Watching such movies as “PCU” presents the notion that college is a fun-loving party at all times.  Is it possible that while children grow and are subjected to movies such as “PCU” they look for or expect to find the same kind of college experience?  Do High school seniors look forward to the years of college, because they have been persuaded through mass media that college is a 4-year party of fun and friendships never reaping consequences for one’s actions? Hollywood’s vision of college is usually a less than accurate dramatization displaying inaccurate social norms to the viewers.  The present research will investigate these media portrayals influence on what college aged adolescents do, what they say, what they wear, and what they expect in most college situations. 

Research Defends Influence of Mass Media

A study by Wolburg and Pokrywczynski (2001), state that although the new generation labeled generation Y (sometimes also called generation X) is the most educated generation in all of history, it is also the generation which has been the most exposed to technology and media. These young people are highly influenced by the mass media.  They propose that generation Y searches for gratification through the mass media.  The study researches a number of different questions concerning the effect and influence advertisement have on 18-24 year old college students relating to self-identity, gender, and media depictions. There were 329 participants in the study, at a private Mid-western urban university with a population nearing 10, 000.  A survey, which was divided into four subgroups, was presented to each participant.  First, they were to choose words from a list provided that best described their personality.  Second, each participant listed the top 8 most frequent informative advertisements.  Next, they were asked to determine how accurately mass media portrayed the life of an 18-24 year old.  Lastly, demographic information was provided.  In response to the question of how well media portrays college students, the study found that 58 percent of participants believed that the media does not accurately depict their generation.  The researchers concluded that the effect media has on an individual depends on the particular individual and his/her own personality.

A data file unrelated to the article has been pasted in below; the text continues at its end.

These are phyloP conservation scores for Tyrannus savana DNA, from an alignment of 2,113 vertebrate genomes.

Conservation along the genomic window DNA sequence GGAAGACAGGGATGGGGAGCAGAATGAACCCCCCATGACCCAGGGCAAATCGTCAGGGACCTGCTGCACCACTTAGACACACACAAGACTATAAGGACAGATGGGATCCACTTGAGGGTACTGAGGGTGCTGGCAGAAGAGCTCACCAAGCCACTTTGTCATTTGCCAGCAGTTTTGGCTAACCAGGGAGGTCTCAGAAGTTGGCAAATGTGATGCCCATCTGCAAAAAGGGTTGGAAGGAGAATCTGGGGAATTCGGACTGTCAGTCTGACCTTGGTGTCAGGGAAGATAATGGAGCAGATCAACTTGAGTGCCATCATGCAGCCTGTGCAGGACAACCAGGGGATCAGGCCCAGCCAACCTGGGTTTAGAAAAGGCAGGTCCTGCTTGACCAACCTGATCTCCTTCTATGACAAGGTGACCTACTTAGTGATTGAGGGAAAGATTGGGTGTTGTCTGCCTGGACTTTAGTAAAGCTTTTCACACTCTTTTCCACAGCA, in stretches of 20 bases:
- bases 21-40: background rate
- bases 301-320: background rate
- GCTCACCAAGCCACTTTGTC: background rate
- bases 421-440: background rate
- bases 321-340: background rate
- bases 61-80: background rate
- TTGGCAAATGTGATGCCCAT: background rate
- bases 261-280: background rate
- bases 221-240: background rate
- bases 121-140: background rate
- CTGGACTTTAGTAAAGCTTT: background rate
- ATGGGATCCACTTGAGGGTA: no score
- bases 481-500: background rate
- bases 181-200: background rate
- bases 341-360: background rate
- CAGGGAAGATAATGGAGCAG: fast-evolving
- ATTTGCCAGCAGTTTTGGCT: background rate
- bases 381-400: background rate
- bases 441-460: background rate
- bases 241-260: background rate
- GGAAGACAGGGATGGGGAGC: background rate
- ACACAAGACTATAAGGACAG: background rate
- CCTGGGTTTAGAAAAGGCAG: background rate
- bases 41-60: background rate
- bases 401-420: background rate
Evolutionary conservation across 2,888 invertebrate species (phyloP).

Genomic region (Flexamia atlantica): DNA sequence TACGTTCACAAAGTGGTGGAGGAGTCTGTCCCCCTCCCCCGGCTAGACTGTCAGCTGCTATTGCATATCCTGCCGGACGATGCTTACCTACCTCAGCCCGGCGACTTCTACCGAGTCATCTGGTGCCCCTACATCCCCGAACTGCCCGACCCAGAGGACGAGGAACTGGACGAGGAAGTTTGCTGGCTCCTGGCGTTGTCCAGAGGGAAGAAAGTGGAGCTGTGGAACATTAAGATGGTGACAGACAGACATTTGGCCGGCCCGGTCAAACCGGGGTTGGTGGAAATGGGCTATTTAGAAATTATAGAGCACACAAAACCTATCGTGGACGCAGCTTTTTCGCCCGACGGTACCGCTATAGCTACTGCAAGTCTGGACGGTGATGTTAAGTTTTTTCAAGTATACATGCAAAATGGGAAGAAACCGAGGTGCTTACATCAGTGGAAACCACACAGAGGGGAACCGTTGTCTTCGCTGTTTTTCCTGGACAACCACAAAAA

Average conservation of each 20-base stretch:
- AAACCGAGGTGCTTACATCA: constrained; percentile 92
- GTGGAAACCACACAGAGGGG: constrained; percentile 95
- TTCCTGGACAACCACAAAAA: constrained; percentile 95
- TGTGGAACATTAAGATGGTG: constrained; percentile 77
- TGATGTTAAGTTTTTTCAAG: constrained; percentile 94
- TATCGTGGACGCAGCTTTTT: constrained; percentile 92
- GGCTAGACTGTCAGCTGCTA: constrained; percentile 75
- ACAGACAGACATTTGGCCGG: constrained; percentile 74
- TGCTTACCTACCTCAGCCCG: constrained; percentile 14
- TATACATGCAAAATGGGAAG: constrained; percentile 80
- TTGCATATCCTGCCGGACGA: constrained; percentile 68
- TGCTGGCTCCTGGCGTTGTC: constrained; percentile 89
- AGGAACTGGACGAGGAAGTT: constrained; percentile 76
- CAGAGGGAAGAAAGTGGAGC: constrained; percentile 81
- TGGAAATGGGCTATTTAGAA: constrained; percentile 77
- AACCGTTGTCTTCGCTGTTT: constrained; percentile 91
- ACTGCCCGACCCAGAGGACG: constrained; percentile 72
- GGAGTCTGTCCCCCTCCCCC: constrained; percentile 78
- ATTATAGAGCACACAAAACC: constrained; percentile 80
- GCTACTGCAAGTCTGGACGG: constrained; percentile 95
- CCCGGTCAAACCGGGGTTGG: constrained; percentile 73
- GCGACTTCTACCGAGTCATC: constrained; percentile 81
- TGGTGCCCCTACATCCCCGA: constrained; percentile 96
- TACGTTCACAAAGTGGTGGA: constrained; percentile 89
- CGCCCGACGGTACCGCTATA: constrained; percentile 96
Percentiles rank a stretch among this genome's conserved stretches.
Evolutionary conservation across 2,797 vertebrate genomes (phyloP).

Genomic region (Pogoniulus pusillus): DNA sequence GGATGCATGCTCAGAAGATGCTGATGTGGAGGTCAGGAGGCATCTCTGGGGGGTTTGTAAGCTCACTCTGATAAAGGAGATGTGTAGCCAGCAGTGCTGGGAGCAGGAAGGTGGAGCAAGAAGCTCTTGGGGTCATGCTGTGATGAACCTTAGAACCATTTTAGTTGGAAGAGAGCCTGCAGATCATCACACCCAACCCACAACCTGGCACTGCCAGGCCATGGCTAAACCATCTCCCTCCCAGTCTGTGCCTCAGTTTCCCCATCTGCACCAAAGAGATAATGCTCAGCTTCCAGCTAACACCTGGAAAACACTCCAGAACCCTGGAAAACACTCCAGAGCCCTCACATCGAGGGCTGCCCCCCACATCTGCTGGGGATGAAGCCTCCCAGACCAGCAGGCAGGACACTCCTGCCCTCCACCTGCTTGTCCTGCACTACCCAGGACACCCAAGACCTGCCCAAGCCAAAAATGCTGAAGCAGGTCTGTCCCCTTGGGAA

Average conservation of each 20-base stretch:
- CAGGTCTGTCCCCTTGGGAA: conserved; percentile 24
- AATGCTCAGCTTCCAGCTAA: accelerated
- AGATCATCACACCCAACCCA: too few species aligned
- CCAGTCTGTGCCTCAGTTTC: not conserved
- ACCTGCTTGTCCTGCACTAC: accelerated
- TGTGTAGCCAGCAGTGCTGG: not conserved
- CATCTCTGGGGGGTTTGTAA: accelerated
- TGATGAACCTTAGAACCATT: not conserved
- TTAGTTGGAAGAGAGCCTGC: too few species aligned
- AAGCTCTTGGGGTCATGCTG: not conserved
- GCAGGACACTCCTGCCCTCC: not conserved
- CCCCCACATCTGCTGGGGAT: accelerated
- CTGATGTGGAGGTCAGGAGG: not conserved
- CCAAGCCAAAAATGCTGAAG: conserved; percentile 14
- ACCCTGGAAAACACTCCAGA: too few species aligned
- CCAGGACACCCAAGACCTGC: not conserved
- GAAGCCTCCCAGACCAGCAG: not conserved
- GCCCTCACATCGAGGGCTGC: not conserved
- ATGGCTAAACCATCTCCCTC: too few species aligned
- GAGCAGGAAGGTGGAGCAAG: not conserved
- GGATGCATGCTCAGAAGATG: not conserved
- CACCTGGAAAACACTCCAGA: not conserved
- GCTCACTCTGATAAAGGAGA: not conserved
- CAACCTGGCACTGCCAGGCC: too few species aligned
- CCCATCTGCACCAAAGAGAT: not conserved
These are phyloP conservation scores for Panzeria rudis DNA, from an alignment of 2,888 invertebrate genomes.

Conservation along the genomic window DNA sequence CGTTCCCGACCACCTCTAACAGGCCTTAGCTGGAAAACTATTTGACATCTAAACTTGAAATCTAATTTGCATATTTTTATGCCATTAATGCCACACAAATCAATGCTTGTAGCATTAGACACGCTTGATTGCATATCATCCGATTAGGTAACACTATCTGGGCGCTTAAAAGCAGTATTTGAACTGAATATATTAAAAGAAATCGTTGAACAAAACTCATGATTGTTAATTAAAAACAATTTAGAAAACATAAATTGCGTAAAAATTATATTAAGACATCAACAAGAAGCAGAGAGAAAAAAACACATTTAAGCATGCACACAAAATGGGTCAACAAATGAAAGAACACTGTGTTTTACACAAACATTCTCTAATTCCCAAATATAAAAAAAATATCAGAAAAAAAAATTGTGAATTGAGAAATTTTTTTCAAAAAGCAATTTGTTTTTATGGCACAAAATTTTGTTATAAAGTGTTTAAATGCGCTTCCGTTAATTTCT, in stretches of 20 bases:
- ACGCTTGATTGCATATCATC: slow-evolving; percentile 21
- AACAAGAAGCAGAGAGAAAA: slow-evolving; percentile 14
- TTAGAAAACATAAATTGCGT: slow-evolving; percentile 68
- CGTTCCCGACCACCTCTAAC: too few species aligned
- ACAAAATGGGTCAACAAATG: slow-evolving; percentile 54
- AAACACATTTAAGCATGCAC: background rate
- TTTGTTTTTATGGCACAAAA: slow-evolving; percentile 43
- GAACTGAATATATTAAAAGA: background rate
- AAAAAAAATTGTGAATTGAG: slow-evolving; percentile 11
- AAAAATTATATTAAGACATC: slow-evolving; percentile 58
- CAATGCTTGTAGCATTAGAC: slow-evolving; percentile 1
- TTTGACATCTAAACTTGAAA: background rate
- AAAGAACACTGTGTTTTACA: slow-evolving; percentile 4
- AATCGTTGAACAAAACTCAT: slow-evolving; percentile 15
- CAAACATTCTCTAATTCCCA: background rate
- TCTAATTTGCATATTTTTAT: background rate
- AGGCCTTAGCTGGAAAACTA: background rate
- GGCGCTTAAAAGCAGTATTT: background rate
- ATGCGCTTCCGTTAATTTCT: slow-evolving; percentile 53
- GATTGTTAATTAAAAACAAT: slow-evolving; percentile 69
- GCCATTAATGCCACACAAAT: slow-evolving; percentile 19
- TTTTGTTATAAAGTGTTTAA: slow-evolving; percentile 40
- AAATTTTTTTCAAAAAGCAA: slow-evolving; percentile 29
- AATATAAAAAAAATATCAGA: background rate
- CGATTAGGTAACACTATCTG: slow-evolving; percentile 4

In a related study Lloyd (2002), also looked at how mass media affects adolescents.  The article defends the idea that teenagers, while viewing movies and watching television, sympathize with characters and situations, searching for social competence and development.  Lloyd discusses a theoretical perspective known as the, “Adolescent Identity, Media, and Sociocognitive Schema” (AIMSS). The AIMSS theory connects a chain of events of how the mass media influence a person.   Lloyd explains that the theory is made up of four components: the ecology or environment, salient development tasks, how one processes information, and relevant outcomes.  It supports the standpoint that the mass media do have an influence on adolescents, not an external one, rather an internal influence focusing on the individual’s own mind and identity, depending on the adolescent, as presented in various developmental models.  For example, Lloyd discusses similar developmental models ranging from Eric Erikson’s Identity Formation Theory and compares it to James Marcia’s Identity Status paradigm.  Identity formation, as Erikson would describe it, is through a person making choices by exploring options and committing to roles (Rice, 1998). Identity formation assists in the development of an individual’s personality and characteristics, what makes a person an individual.  Identity formation, however, is does not promise for a positive outcome in every person.  Lloyd explains, because adolescence is a confusing period, the teenager is searching for identity.  While forming one’s identity the person is searching for social competence, a way to interact positively with one’s peers.  The adolescent turns to television or radio, where the individual draws answers and guidance through these difficult years (2002).  This model defends the notion that it is common for an individual to forget that what is on the movie screen or the television is fictional and not a model for proper survival.  This can become a dilemma for those individuals watching movies such as “Animal House,” a movie from 1978 which depicts the college life in a fraternity setting.  There is drinking during the weekdays, in the morning, in the evening, and on the weekends.  It is a constant party of crude behavior and vandalism.  While having a D- average, the characters never truly experience consequences for the actions committed. There is little representation of schoolwork and responsibilities.  It portrays college as easy and a time of carefree experience.  The only experiences are the parties, which is a very poor portrayal of college.  This presents the dilemma that Hollywood has created.  By developing a movie such as “Animal House,” it has destroyed an accurate perception of college to many individuals.  After viewing such a movie, individuals may be prone to believe that college is an easy ride of parties and fun.  Because of this perception, when a person enters college and realizes the amount of responsibilities and hard work which is needed to successfully perform, it may develop a more difficult transition to college.